By Joseph S. Tiedemann
Interesting tales of standard humans within the center Colonies who remained dependable to the Crown.
Read Online or Download The Other Loyalists: Ordinary People, Royalism, and the Revolution in the Middle Colonies, 1763-1787 PDF
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Additional resources for The Other Loyalists: Ordinary People, Royalism, and the Revolution in the Middle Colonies, 1763-1787
Enough is known, however, to offer a few generalizations. The peninsula was a peculiarly apt host for insurgencies because of its physical isolation in the larger sense of things and its countervailing accessibility from large bodies of navigable waters through tributary creeks. The remoteness of centers of political authority—with their institutional penchant to record complex realities on the ground—makes it hard to grasp the contours of this insurgency, or to fathom an obscure figure such as China Clow.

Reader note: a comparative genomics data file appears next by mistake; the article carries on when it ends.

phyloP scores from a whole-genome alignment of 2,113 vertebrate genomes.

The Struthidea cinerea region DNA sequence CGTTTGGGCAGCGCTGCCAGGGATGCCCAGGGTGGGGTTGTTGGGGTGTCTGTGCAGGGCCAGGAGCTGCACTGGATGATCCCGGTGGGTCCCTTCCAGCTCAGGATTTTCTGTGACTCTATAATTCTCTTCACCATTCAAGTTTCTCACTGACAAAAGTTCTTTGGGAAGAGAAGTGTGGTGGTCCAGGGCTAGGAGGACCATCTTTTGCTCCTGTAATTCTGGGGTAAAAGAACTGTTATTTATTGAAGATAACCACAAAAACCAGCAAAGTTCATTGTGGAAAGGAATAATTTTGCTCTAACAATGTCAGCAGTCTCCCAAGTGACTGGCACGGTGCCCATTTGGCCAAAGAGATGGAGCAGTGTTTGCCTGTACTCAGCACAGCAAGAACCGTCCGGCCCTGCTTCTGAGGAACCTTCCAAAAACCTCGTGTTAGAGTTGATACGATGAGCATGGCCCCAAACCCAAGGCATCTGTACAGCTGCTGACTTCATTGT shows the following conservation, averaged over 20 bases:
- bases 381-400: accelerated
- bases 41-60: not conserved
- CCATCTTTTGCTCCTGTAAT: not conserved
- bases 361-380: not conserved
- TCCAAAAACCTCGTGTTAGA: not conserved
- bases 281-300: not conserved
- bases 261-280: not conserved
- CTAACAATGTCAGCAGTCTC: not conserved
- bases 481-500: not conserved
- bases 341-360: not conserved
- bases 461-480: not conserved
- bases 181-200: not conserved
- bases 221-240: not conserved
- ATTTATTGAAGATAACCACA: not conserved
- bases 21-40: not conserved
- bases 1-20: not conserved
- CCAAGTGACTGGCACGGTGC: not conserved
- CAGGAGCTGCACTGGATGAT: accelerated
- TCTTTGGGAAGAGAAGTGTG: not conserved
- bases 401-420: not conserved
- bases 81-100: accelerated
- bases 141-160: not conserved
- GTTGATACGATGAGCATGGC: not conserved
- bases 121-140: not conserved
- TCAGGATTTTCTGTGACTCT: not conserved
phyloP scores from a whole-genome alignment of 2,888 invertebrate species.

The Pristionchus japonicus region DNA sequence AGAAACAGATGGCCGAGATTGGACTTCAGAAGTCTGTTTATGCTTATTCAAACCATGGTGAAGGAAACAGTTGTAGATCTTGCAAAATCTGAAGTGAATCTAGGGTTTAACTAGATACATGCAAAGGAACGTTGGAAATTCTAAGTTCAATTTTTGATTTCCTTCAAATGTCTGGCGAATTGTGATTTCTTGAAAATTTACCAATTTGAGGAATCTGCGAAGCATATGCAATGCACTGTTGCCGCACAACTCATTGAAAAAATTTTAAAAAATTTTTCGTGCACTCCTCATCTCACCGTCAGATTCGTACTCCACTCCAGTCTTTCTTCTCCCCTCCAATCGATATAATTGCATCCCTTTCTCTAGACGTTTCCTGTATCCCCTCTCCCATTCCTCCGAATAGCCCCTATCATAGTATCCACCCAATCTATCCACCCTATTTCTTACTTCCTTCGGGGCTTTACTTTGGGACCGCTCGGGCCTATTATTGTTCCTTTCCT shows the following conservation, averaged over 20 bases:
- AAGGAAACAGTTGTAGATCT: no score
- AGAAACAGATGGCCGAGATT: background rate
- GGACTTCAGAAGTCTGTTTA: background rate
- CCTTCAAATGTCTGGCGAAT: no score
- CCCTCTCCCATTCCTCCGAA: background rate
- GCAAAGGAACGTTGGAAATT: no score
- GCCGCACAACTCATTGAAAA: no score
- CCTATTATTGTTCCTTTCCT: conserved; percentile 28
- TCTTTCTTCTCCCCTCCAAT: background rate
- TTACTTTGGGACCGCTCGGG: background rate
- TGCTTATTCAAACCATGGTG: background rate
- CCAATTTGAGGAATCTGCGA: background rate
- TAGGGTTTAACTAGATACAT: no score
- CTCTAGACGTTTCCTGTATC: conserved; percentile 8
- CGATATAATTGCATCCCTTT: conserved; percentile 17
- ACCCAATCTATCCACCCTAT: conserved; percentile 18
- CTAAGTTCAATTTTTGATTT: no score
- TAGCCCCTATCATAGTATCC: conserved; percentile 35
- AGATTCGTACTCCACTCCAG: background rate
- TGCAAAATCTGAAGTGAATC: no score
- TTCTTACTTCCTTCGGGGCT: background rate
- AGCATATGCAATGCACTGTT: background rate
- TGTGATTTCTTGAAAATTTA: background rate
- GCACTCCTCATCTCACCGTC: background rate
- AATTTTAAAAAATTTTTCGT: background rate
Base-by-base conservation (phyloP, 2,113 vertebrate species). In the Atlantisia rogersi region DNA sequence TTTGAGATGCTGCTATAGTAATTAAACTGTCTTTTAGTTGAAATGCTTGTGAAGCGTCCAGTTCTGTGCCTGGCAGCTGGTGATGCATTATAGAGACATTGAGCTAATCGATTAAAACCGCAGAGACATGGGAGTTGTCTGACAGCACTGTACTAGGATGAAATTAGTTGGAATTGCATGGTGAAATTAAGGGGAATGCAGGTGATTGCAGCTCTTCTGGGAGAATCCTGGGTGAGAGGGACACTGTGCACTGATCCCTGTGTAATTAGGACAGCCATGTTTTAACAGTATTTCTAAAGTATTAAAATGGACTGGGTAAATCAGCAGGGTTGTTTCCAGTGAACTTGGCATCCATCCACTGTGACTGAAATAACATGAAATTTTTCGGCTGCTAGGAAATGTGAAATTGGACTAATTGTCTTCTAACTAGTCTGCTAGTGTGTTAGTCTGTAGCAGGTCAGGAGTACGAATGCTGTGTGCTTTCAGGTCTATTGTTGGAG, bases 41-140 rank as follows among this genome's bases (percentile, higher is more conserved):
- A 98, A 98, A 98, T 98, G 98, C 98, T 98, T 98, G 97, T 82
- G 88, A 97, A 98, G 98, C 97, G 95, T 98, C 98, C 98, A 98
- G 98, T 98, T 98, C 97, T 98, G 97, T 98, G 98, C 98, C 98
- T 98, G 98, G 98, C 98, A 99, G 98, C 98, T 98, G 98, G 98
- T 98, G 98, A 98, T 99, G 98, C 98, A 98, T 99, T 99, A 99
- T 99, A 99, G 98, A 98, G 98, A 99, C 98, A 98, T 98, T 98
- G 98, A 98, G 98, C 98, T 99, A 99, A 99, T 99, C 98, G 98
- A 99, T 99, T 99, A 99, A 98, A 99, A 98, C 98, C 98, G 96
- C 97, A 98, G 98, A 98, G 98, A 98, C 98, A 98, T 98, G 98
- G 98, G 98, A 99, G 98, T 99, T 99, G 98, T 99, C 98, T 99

This is not to suggest that there is no significant historiography of Loyalism, but efforts to recover the context of divided opinion about the Revolution have forever moved against the winds of American cultural optimism. Some of the benchmark efforts through the generations include Lorenzo Sabine, The American Loyalists: Or Biographical Sketches of Adherents to the British Crown in the War of the Revolution (Boston, MA: Little, Brown, 1847); Claude Halstead Van Tyne, The Loyalists in the American Revolution (New York: Macmillan, 1902); Wallace Brown, The King’s Friends (Providence, RI: Brown University Press, 1965); Wallace Brown, The Good Americans: Loyalists in the American Revolution (New York: Morrow, 1969); Robert McCluer Calhoon, The Loyalists in Revolutionary America, 1760–1781 (New York: Harcourt Brace Jovanovich, 1973).
European settlement of the central Atlantic coast occurred south of the Chesapeake and east of the Delaware and only slowly encroached onto the peninsula. 6 New Netherlanders focused on the Hudson River and made only token settlements on the east bank of the Delaware. 7 Native American “lines” of operation were even more complex. The Susquehanna Valley directed a prong of Iroquoian power southeast into a complex coastal web of Algonquian agricultural and migratory hunter-gatherer bands. Pressed from above after 1600 by the aggressive “Five Nations” Iroquois confederacy, the Susquehannocks reanchored their domain near the neck of the Delmarva Peninsula.